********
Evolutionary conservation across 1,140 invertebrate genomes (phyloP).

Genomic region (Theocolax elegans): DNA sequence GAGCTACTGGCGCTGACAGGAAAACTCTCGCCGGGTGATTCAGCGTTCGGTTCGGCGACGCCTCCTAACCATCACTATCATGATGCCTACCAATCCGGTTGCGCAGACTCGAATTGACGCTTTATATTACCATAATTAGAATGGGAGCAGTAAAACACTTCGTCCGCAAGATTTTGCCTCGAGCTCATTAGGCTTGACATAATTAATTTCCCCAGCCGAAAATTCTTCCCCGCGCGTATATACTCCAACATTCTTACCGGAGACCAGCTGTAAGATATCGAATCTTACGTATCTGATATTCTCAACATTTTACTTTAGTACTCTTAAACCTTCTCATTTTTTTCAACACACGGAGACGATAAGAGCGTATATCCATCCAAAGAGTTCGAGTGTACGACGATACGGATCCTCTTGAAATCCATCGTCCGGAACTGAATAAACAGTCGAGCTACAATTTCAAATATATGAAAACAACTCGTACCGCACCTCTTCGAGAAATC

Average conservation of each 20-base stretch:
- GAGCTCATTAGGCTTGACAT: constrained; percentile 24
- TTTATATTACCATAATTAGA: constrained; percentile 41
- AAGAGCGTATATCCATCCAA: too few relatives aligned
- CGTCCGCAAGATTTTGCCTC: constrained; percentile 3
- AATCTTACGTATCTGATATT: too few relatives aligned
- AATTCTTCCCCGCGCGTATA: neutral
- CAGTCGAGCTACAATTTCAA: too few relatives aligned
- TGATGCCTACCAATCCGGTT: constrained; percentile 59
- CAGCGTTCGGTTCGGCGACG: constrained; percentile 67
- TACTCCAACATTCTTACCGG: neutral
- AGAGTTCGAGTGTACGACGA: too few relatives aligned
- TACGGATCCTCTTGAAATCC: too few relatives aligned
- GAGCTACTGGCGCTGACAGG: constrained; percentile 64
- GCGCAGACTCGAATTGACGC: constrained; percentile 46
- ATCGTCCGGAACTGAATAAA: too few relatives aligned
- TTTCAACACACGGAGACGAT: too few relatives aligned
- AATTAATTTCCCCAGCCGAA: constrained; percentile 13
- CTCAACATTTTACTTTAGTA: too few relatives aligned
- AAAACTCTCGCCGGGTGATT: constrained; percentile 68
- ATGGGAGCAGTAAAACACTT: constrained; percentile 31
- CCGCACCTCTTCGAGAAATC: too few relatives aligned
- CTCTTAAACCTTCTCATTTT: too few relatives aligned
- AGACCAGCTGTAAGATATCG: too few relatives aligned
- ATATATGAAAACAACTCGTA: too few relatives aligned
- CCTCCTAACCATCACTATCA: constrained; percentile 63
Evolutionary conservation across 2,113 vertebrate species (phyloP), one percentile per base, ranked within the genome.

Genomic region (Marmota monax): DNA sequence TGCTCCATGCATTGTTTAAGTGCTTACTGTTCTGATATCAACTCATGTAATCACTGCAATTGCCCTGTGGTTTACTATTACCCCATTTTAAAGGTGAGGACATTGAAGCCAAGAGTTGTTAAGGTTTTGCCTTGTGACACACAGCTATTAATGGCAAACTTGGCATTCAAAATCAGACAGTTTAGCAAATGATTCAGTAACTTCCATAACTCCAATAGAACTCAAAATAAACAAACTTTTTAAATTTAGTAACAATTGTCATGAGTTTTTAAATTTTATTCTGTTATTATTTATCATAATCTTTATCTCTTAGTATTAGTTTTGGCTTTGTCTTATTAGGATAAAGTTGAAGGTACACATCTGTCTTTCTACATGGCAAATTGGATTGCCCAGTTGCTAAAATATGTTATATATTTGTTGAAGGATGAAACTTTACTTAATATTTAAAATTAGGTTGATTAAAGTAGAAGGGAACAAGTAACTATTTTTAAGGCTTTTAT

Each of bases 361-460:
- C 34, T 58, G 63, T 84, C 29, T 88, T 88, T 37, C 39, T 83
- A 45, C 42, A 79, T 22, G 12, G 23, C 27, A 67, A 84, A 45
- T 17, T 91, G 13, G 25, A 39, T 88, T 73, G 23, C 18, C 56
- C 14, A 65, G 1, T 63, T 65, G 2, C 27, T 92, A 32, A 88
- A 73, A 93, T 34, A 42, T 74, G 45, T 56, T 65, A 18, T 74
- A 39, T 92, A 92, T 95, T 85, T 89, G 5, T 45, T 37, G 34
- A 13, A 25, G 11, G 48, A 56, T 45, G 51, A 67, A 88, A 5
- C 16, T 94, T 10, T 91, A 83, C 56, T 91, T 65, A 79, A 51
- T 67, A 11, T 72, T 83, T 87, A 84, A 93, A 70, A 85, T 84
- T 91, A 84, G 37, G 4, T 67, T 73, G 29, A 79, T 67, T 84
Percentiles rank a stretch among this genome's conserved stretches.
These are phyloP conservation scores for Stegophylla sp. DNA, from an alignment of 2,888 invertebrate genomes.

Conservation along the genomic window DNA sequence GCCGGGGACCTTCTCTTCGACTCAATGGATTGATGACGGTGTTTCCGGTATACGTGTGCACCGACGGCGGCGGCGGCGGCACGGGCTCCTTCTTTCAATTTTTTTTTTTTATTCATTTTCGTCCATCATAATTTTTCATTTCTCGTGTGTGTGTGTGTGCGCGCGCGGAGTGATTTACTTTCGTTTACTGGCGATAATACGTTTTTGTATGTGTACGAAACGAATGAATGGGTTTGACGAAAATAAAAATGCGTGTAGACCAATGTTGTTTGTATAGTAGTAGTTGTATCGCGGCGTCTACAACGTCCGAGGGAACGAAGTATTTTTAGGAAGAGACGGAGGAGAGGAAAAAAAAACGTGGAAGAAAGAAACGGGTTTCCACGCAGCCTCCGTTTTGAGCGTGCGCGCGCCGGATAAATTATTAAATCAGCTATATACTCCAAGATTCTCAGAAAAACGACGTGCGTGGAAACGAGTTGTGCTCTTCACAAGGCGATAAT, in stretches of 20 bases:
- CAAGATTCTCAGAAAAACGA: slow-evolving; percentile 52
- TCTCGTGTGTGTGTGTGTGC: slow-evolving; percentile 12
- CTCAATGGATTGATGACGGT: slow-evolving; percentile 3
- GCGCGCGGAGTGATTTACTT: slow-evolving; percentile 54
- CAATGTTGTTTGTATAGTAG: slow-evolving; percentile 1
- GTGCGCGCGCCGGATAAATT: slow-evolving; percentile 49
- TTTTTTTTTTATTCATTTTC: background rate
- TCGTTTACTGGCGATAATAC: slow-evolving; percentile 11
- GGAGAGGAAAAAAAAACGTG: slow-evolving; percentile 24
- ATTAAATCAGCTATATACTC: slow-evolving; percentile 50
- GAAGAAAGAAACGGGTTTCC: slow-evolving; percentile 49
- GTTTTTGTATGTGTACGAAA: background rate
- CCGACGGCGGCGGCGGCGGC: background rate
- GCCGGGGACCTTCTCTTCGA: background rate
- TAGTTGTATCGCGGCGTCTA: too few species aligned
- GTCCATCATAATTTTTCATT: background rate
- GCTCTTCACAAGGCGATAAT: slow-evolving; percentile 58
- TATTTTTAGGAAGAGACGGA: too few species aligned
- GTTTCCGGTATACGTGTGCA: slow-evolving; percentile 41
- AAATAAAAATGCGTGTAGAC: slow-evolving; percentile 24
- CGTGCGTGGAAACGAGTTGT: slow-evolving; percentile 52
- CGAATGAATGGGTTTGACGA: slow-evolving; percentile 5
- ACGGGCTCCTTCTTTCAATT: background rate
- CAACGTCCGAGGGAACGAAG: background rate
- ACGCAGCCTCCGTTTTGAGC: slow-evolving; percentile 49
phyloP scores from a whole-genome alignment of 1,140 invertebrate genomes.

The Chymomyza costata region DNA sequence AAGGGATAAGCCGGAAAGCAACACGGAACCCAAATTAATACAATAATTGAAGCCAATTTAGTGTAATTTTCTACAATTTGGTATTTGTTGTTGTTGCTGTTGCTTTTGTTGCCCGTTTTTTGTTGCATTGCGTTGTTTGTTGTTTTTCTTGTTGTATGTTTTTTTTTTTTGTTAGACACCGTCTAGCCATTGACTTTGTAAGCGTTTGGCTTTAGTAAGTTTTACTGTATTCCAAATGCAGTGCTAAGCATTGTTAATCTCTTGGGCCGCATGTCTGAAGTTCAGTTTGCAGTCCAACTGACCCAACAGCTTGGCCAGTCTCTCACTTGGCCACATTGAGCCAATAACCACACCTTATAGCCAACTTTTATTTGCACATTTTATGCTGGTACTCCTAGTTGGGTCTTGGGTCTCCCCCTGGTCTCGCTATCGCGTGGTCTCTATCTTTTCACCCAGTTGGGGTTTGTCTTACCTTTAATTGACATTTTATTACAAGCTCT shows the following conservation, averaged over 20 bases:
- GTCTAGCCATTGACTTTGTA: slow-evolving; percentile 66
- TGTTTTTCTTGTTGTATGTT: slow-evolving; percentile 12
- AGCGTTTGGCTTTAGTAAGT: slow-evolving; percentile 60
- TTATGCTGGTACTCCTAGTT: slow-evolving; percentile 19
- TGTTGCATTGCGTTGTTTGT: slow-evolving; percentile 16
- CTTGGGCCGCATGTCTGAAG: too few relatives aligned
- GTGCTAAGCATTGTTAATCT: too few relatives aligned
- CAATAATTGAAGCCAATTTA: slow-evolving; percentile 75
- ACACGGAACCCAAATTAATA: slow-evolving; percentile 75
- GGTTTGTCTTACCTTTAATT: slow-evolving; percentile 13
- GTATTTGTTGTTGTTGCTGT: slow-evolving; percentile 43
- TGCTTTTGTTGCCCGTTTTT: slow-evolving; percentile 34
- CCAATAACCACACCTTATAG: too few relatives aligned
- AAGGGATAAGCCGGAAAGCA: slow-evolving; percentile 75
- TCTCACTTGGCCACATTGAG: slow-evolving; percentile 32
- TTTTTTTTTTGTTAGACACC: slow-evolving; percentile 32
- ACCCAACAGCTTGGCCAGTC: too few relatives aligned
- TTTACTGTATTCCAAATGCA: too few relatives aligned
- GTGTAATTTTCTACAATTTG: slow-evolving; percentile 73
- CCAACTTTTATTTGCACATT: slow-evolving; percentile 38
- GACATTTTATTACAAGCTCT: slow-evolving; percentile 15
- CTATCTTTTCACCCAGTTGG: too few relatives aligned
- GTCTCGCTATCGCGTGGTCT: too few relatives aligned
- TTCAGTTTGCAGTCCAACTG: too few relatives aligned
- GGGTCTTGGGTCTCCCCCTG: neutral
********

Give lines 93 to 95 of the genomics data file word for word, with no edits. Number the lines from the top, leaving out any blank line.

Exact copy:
- CTATCTTTTCACCCAGTTGG: too few relatives aligned
- GTCTCGCTATCGCGTGGTCT: too few relatives aligned
- TTCAGTTTGCAGTCCAACTG: too few relatives aligned